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Access Charlotte formed to help Charlotte’s top black executives and entrepreneurs thrive

Inside a classroom at the uptown Foundation for the Carolinas on a recent afternoon, 35 listeners hung on every word from two high-ranking executives.

Brett Carter, chief distribution officer and senior vice president for Duke Energy, and Michael Jones, chief merchandising officer for Lowe’s Home Improvement, were offering advice on moving up the ranks.

And the listeners – handpicked for being rising corporate and entrepreneurial stars in the Charlotte region – were taking it all in.

Jones spoke of working within the “guard rails,” or the norms of corporate life. “You can be creative,” Jones explained, “but if you go outside … you run the risk of being misaligned with the organization.”

Carter talked about the importance of finding mentors.

“You’ve got to pick the right people. That’s key,” Carter told the group. “… You’ve got to figure out who in that shark tank is really a shark.”

It was all part of the launch of Access Charlotte, a new leadership forum. Black business leaders created the group to identify, counsel and retain minority executives and high-growth entrepreneurs in the region.

Managers from businesses including Belk, Wells Fargo, NASCAR, Bank of America, Novant Health and other companies get career advice from some of the area’s well-known black executives and entrepreneurs serving as advisors.

Nearly 20 leadership advisors are involved, including Frank Emory, a partner with the law firm Hunton & Williams and former chair of the Charlotte Chamber; Debra Plousha Moore, chief human resources officer and an executive vice president with Carolinas HealthCare System; Venessa Harrison, president of AT&T North Carolina; and cardiologist Dr. Yele Aluko, senior vice president for Novant Health Heart and Vascular Services.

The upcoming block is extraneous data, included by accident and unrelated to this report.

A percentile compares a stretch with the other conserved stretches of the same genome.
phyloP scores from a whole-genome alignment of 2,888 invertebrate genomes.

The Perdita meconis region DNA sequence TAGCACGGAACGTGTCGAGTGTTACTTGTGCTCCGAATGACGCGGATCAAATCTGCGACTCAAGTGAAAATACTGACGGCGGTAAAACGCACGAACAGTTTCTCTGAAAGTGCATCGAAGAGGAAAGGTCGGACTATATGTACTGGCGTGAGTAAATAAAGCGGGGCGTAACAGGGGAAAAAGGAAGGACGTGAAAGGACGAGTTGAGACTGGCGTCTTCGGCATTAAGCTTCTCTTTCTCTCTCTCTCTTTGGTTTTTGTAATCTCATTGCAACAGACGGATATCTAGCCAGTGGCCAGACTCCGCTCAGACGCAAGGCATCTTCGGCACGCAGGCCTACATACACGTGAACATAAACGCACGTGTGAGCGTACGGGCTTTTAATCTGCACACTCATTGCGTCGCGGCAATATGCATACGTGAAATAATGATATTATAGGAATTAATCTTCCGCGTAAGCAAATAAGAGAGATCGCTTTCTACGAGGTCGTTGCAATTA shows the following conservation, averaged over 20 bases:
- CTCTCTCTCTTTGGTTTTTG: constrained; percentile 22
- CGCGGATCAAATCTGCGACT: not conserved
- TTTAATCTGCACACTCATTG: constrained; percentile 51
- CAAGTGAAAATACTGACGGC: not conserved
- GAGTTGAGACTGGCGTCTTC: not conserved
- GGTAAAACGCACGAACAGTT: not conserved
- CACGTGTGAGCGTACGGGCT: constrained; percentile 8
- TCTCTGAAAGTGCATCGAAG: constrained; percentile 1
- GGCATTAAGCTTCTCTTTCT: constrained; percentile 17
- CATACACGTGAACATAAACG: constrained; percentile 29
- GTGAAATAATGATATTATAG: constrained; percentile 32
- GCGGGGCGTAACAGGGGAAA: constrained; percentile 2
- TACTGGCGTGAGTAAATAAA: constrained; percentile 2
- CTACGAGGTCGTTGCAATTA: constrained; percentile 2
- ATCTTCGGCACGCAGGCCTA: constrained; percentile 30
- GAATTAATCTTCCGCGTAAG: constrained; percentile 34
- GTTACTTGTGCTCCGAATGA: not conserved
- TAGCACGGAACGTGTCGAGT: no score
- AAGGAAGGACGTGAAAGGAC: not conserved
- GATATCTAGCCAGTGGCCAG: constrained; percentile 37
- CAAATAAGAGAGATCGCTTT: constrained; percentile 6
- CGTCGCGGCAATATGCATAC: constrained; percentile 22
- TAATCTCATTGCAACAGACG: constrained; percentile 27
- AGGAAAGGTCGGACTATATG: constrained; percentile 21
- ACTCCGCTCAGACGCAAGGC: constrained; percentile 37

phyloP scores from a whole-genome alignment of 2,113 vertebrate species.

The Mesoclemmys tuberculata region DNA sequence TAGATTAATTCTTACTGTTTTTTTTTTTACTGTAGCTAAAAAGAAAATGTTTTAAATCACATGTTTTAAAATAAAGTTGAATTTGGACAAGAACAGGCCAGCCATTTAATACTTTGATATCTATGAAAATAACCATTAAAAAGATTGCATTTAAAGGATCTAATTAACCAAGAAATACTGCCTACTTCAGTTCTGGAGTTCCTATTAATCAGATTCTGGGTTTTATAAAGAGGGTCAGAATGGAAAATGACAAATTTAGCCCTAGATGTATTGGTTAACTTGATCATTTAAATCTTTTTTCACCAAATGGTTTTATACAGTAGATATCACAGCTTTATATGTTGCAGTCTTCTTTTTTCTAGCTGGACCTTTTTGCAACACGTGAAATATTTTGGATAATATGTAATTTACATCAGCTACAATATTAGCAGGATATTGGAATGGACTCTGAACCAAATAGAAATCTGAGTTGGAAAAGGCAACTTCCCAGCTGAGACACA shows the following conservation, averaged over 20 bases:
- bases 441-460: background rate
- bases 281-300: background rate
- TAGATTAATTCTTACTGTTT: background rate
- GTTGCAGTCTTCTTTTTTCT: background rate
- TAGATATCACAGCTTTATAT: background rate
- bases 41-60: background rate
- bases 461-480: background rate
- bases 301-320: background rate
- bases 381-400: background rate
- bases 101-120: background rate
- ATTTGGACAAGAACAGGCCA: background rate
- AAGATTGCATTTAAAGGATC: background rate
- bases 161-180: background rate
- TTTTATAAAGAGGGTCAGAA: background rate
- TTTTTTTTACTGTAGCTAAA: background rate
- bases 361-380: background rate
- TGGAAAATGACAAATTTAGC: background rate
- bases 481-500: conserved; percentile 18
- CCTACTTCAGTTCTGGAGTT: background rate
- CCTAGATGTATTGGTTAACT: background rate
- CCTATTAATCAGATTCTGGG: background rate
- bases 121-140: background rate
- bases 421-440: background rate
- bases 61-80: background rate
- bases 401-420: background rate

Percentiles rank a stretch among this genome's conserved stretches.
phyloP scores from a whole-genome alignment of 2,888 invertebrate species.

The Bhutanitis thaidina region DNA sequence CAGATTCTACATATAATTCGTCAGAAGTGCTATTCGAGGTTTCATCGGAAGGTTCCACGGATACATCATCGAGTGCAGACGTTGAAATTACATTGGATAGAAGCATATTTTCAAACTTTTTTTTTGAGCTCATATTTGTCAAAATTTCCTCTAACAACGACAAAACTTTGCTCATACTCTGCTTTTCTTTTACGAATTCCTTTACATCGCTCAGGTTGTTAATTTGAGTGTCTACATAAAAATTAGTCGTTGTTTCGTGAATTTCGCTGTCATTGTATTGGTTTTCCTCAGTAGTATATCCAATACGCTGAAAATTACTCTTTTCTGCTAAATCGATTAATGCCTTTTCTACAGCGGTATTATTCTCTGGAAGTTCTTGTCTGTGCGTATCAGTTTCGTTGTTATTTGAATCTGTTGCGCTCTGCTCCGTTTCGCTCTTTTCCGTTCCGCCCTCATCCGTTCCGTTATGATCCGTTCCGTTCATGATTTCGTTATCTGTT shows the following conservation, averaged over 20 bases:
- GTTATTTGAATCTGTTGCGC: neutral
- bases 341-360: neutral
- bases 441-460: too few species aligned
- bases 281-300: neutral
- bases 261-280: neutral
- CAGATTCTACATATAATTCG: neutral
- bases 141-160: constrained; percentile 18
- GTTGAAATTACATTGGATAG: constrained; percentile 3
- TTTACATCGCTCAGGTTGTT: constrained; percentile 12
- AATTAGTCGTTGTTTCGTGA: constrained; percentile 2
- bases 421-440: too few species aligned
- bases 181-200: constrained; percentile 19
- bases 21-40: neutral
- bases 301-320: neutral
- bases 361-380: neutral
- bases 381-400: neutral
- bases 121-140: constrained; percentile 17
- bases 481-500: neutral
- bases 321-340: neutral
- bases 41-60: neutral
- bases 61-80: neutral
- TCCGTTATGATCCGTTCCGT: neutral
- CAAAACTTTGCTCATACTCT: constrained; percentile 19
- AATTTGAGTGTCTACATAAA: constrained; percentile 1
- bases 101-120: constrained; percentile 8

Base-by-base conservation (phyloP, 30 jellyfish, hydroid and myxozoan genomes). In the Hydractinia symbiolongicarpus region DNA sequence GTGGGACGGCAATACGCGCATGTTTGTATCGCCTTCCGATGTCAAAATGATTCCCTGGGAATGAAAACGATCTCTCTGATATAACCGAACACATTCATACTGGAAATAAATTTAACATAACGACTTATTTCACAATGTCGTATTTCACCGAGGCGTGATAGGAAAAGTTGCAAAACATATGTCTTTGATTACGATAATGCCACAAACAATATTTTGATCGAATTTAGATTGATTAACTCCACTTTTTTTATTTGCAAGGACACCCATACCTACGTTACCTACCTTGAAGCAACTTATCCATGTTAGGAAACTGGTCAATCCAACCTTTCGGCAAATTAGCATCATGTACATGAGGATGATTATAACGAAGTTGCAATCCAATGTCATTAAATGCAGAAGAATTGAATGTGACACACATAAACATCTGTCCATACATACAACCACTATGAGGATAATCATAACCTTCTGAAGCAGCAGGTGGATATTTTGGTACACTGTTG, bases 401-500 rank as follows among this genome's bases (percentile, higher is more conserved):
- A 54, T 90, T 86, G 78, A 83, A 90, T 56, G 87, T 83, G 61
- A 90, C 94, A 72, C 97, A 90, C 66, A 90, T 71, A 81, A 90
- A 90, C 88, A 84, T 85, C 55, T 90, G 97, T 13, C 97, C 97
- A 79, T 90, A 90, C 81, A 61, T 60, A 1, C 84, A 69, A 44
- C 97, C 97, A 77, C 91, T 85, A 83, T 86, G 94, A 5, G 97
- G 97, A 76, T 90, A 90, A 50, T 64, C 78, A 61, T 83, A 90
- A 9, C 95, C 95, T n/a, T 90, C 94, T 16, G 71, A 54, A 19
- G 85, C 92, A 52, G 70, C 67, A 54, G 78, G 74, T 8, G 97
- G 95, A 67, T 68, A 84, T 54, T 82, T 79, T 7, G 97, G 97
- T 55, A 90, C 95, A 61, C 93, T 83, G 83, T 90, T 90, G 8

Competition to be selected for the group as a student, called “emerging leaders,” was heavy, Carter said.

“We actually had to turn people away, because there’s not a rich history of black executives that have reached the C-suite” in the area, said Carter, who is also this year’s chair of the Charlotte Chamber.

Access Charlotte grew from conversations involving Carter; entrepreneur Stoney Sellars, who founded Technology Project Management, Inc., an information technology and management consulting firm; and Kevin Henry, chief human resources officer for Snyder’s-Lance Inc.

Leaders like themselves were constantly being asked by ambitious Charlotteans to meet, mentor or help introduce them to other high-ranking people, Sellars said.

Why not work collectively, they thought, to provide access to information, advice and business relationships?

To get the project going, Sellars said the founders and nearly all the leadership advisors each kicked in $10,000 of their own money.

“If there’s anything that we can do to make a contribution to other black executives that are emerging,” explained Carter, “then that’s a commitment that we want to make.”

The economic frontier

A main goal of Access Charlotte, several leaders and participants said, is keeping black talent in the region and preventing great prospects from being poached by corporate competitors in other cities.

Being part of the network is important to Felicia Robinson, an emerging leader in the group and vice president for compensation, benefits and payroll for Belk. Robinson moved to Charlotte from Atlanta two years ago.

“I am rooting in Charlotte, and plan to stay here, but it’s been really hard for me to make those connections,” said Robinson. “So it’s very important for me because I saw it as a forum for me to get even more planted and more connected with people.”